Most of us probably think that the law and the courts that enforce that law ought to be politically neutral. Of course there are different legal and constitutional philosophies guiding different judges, but becoming partisan is almost certainly more dangerous. One mark of any authoritarian government is its efforts to control the judiciary, as any number of historical recountings will confirm.
This attitude shows no respect for the Constitution. None.
Trump just seems to attract supporters who have had legal or ethical issues. An example would be Elliott Broidy, a businessman who supported Trump in the election and then used that connection to further his own business pursuits.
The New York Times has a long and illuminating article on his activities and is well worth the read. As an example here’s one paragraph:
“The documents reveal that Mr. Broidy, a vice chairman of the finance committee for Mr. Trump’s inauguration, arranged invitations to parties celebrating the event for foreign leaders with whom Circinus [Broidy’s company] worked to sign contracts that could have been worth hundreds of millions of dollars. Mr. Broidy in some cases presented the invitations in a manner that suggested they were linked to their countries’ willingness to do business with Circinus.”
Given how blatant these activities it seems that Broidy thought that this was going to be acceptable procedure under the Trump administration. Why would he think that?
Recently Trump has issued a ban on transgenders serving in the military, with some leeway granted to the Pentagon. When a new regulation is created normally it is intended to fix some problem. So what is the problem this is fixing?
There are somewhere about 2,000 to 10,000 transgender troops now serving, out of a total active duty population of about 1.5 million. There have been no reports of problems caused by these several thousand troops, and several studies (including the Rand study in 2016, which has been criticized by Mattis) have found no problems.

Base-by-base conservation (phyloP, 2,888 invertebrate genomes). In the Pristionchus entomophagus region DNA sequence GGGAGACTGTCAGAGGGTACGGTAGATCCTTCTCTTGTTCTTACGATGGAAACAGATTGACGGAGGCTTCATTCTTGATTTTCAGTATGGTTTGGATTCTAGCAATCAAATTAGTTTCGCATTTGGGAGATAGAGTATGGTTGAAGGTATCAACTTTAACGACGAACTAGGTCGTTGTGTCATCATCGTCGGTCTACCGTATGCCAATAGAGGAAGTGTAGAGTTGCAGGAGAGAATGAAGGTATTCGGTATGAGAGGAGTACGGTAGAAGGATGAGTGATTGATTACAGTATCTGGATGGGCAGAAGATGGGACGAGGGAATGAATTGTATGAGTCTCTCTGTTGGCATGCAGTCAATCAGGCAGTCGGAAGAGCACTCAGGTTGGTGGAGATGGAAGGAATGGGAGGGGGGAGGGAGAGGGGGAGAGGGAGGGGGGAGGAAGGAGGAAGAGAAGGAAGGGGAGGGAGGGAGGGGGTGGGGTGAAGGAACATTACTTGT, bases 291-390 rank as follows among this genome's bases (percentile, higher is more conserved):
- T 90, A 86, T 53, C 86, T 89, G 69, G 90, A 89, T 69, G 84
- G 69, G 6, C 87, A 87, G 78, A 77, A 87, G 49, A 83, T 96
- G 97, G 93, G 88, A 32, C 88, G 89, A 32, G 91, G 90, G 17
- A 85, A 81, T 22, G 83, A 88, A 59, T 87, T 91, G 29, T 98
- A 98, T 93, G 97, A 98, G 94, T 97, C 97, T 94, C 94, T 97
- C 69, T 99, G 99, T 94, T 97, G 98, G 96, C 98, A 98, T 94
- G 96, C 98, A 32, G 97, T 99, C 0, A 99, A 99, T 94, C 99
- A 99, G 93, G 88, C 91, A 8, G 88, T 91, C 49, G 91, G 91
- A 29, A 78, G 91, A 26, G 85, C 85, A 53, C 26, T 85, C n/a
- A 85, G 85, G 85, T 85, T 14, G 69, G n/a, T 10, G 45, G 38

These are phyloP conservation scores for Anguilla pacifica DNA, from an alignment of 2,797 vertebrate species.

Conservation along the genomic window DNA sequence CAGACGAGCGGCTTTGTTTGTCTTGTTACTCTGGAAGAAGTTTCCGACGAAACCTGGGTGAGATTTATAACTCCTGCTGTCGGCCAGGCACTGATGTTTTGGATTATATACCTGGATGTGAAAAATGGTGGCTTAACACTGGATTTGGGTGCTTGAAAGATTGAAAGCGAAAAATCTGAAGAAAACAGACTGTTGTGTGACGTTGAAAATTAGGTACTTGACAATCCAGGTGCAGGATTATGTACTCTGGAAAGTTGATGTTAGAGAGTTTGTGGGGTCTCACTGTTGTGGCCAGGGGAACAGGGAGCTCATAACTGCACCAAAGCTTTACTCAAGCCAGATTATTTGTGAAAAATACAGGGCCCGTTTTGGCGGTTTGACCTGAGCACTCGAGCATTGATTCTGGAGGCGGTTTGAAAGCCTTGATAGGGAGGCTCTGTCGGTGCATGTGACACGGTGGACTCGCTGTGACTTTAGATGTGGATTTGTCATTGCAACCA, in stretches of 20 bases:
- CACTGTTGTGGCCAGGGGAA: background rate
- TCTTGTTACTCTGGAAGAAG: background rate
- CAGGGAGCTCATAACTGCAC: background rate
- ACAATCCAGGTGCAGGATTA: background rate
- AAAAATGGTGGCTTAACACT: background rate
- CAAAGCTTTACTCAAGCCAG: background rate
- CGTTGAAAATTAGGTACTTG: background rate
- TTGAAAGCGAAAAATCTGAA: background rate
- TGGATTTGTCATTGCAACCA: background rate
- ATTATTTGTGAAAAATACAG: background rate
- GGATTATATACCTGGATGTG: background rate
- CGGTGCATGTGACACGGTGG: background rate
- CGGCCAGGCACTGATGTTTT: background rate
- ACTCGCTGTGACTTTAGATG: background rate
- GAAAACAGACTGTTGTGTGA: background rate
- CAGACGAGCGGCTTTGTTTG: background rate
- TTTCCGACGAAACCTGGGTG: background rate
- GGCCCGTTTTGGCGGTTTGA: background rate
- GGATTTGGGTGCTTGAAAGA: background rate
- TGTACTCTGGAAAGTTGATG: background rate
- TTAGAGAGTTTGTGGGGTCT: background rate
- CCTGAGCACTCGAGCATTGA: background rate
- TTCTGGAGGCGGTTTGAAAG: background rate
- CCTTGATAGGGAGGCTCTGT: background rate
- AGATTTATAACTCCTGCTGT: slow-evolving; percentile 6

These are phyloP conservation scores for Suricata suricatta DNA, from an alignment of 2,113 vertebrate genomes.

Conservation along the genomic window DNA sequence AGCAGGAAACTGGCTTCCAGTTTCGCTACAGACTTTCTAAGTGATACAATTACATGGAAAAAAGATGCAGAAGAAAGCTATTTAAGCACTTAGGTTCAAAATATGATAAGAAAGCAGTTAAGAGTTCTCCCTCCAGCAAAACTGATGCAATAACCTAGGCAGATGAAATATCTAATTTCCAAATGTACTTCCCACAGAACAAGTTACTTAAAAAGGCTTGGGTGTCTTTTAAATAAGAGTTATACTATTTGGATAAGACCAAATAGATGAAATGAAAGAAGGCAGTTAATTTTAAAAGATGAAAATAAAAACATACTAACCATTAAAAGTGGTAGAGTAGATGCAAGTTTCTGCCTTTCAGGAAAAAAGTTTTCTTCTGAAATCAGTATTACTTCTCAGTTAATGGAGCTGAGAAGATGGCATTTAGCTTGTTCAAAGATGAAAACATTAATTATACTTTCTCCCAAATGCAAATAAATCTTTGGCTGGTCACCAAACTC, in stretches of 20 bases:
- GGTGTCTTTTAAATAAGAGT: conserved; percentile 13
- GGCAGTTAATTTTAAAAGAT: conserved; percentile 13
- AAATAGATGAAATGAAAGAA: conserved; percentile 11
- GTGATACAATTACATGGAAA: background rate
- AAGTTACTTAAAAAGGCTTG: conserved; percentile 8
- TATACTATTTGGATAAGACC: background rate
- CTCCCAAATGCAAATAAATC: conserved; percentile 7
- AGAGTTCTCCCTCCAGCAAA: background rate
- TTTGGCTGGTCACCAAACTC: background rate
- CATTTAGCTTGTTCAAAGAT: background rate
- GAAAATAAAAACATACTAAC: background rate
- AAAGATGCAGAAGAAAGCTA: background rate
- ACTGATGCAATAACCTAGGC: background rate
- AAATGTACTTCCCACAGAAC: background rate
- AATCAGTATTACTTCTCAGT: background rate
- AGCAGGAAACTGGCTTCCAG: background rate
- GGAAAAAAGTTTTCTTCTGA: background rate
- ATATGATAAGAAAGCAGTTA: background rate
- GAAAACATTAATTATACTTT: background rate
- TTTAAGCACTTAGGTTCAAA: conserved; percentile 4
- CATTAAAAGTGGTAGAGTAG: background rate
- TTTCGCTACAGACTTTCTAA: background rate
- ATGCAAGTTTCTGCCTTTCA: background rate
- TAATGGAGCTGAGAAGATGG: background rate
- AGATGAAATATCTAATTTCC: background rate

On the downside it creates significant problems for those who are transgender but still are patriotic enough to want to serve in the military. More importantly it creates a significant management headache for those who must enforce it. On the upside – ????
So why is Trump doing it? The most charitable answer is that he is creating a distraction along with sending a signal to his base that he will fight for the right-wing Christian sense of morality. Pretty much a repeat of the fictional transgender bathroom issue. A darker answer is that Trump enjoys causing distress for others.
In a mad dash to prevent another government shutdown, or yet another continuing resolution, the congress passed a spending bill – emphasis on the word “spending” – some $1.3 T. Yes, that’s a “T” as in Trillion.
You would have thought that a competent president would have been working with congress on such a bill, but apparently he didn’t. The Republicans there knew they needed to pass something, so it looks like they just gathered up everyone’s ideas, except Trump’s wall, and quickly put together a 2,000+ page bill that likely no one had read by the time it was passed. Of course he tried to blame the Democrats, ignoring the fact that Republicans control all the branches of government.
So the bill gets to Trump’s desk and all of a sudden he’s thinking of vetoing it. After a day of chaos he finally signs.
This is incompetence on a massive scale.